Classic Chekhov drama "Three Sisters" to be performed at Coe

Extra: Rod Pritchard, Director of Marketing and Public Relations
(319) 399-8605 or

2010-11-22 11:25:23 - General

Coe students Alison Polivka (standing, as Olga), Taylor Eagan (seated, as Irina) and Heather Michele Lawler (on the floor, as Masha) and are featured in the upcoming Coe theatre production "Three Sisters."  The play opens Dec. 3 in Dows Theatre on the Coe campus.

The Coe College Department of Theatre Arts will present a classic Chekhov drama focused on the decay of the privileged class in early 20th-century Russia in "Three Sisters" on Dec. 3, 4, 5, 9, 10 and 11 in Dows Theatre on the Coe campus. All performances begin at 8 p.m. except for the Sunday, Dec. 5 performance, which starts at 2 p.m.

Seats are reserved, and tickets are $10 for general admission and $8 for students and seniors. Tickets are available at the door, or by calling the Coe Box Office at 399-8600, Monday through Friday, 11 a.m. to 7 p.m.

"Three Sisters" is a bittersweet, serio-comic family drama set against the decay of the privileged class in Russia at the turn of the 20th century. The Prozorovs - sisters Olga, Masha, Irina, and their brother Andre - who spent their refined and cultured youth in Moscow, have been living for more than a decade in a small, colorless provincial town where their now-deceased father, a military general, had been transferred. Over time, their shared dream of returning to the more urbane life in the capital erodes, as the ordinariness of daily living gradually tightens its grip on them.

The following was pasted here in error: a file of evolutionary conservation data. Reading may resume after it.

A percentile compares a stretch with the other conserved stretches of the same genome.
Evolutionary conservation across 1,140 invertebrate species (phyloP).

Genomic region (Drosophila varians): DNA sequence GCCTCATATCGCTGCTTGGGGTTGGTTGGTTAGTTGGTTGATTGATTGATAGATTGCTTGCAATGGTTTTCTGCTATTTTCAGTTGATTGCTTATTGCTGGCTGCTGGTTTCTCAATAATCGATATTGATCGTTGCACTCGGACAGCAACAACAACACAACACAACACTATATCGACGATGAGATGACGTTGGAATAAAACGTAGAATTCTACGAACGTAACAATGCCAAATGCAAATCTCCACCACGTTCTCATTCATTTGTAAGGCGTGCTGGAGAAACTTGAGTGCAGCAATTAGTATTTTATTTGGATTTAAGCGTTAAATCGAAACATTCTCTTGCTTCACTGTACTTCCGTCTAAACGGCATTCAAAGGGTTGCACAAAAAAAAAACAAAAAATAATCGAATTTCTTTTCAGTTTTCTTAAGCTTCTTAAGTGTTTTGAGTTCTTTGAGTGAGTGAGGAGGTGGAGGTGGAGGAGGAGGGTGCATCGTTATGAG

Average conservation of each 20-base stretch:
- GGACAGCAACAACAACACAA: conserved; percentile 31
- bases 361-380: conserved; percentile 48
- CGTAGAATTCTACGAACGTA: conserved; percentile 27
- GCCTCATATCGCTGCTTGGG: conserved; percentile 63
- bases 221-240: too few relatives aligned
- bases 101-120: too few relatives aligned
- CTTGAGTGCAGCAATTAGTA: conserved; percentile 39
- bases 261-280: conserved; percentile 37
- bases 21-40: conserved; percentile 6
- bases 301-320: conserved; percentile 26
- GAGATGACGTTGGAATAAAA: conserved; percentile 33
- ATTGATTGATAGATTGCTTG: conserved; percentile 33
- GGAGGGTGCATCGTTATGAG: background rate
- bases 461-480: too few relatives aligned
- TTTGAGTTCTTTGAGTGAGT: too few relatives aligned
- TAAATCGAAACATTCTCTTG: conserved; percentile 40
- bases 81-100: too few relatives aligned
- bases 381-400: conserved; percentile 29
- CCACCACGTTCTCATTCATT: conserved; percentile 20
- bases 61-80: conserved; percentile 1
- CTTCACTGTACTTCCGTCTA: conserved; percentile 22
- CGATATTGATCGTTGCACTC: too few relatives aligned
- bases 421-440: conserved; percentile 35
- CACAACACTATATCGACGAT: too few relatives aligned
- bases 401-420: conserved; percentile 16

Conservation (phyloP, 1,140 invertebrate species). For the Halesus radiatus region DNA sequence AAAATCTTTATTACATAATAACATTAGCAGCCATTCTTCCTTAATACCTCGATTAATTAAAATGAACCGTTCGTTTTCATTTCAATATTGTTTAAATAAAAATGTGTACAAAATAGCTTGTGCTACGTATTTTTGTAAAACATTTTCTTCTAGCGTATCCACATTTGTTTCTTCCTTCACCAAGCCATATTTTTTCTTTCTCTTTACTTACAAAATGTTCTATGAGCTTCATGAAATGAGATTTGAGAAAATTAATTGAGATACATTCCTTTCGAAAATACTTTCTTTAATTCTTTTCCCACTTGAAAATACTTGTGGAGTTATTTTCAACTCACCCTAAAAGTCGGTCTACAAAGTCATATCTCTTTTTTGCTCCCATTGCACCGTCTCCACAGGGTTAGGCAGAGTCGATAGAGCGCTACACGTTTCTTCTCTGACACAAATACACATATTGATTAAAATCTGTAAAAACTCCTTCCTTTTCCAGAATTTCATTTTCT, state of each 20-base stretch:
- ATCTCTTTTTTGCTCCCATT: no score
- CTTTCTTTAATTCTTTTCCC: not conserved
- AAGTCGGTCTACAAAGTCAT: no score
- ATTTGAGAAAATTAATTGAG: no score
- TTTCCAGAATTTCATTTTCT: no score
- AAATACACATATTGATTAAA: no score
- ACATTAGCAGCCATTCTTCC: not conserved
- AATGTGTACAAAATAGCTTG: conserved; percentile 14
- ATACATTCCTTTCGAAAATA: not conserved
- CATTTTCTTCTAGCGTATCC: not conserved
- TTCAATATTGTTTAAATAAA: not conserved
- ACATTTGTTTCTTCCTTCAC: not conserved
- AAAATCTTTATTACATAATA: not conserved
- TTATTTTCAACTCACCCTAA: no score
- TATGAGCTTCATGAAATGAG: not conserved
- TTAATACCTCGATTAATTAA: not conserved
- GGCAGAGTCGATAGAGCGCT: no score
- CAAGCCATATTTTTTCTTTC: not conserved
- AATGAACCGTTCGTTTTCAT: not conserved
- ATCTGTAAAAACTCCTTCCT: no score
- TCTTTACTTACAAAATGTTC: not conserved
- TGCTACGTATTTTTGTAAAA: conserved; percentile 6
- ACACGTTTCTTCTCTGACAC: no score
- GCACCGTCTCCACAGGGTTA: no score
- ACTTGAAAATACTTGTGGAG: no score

"Three Sisters" was written by Anton Chekhov and is directed by Steven Marc Weiss, Coe College associate professor of theatre arts. In addition, original incidental music was composed especially for this production by Coe Assistant Professor of Music Joseph Dangerfield. The music is scored for piano, violin and cello, and serves to establish the mood and atmosphere at the beginning and end of each act.

"Throughout the play, we see this trio of women struggling to carve out the tiniest morsel of happiness for themselves in a world that, ultimately, seems unfriendly to personal fulfillment of almost any kind," noted Weiss. "The real miracle of Chekhov's play is that he neither condemns the sisters' shared inertia nor espouses the philosophical posture of any of its characters. He refuses to take sides. He presents instead, without apology or excuse, a group of highly sympathetic, sensitive individuals who wander aimlessly through their lives, adrift in the maelstrom of human anguish. This could be a dangerous practice if it were adopted by a lesser playwright, but it is Chekhov's particular and unique genius that enables him to get away with it, and to do so with such depth of insight and profundity of understanding."

For more information, call 399-8600 or visit